• Work Network VLAN1 (default) , VID1, Ports 2-3 Non tagged , BR0
    • LAB Network VLAN2 , VID2 , Ports 1 & 4 , Tagged , BR1
    Now my question is , How do I access the Internet from the LAB network ?
    [Edit] I would like to add the gateway of the work network is also a Shibby Tomato Router ( RT N66U)

    I am guessing I should add a route between the VLAN 3 ( lab network ) to the work network ? Just too NEWB to know how yet :/

    Attached Files:

    Last edited: Jun 7, 2019
  6. 90Ninety

    90Ninety Network Newbie Member

    Bump ,

    Does anyone know how I would get internet to the Segregated network ?
  7. eibgrad

    eibgrad Network Guru Member

    It's still not clear to me how this router is intended to be used, and for what purpose. I've heard a reference to a "work" port, but not sure if this is say, a VPN to your workplace.

    What I can tell you is that I have many "lab" routers that I use for testing purposes, all of which have their WAN facing the primary network, so internet access is NOT an issue. And if I need to use one of the lab routers, I just connect to its LAN side with either wired or wireless. And if I also wanted to sub-divide that router into separate VLANs and assigned bridges, that's possible too.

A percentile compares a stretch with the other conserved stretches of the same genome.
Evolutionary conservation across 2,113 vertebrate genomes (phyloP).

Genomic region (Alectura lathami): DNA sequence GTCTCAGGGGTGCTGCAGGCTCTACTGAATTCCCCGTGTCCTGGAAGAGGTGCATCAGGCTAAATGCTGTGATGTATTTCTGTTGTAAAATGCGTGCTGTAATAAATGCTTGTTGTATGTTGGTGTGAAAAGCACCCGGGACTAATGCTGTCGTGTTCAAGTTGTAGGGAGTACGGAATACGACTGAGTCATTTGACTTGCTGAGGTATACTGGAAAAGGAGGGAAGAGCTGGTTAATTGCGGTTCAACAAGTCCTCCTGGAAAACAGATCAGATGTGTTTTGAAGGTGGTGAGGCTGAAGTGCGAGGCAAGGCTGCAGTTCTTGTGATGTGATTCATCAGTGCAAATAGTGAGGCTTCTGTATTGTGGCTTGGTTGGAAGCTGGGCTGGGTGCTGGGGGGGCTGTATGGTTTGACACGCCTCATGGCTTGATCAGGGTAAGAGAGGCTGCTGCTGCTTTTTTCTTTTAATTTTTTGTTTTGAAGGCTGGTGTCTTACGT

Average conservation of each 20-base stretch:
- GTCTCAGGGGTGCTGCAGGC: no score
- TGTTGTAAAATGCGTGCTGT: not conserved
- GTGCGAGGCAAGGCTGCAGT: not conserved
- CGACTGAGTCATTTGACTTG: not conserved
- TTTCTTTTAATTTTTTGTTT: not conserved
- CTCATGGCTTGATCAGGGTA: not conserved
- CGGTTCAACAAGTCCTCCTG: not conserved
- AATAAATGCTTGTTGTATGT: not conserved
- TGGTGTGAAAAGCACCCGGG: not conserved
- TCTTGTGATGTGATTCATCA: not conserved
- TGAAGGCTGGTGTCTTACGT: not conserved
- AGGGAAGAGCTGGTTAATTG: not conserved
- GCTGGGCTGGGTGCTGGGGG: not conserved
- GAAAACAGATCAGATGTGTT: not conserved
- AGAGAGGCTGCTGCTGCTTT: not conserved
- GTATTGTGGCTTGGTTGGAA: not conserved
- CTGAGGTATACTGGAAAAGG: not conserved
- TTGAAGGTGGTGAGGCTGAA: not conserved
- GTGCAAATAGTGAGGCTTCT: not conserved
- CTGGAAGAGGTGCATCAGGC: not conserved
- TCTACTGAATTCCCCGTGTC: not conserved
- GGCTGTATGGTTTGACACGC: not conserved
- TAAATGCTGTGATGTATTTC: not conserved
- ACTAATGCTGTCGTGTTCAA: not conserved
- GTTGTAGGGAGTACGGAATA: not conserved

So again, I'm not fully understanding how this router is intended to be used. But it *sounds* like from the little I've been able to gather from the current posts that there's no reason this router shouldn't be treated like any other secondary router, which means having it's WAN connected to the LAN of the primary router. But then maybe I'm missing something.
  8. 90Ninety

    90Ninety Network Newbie Member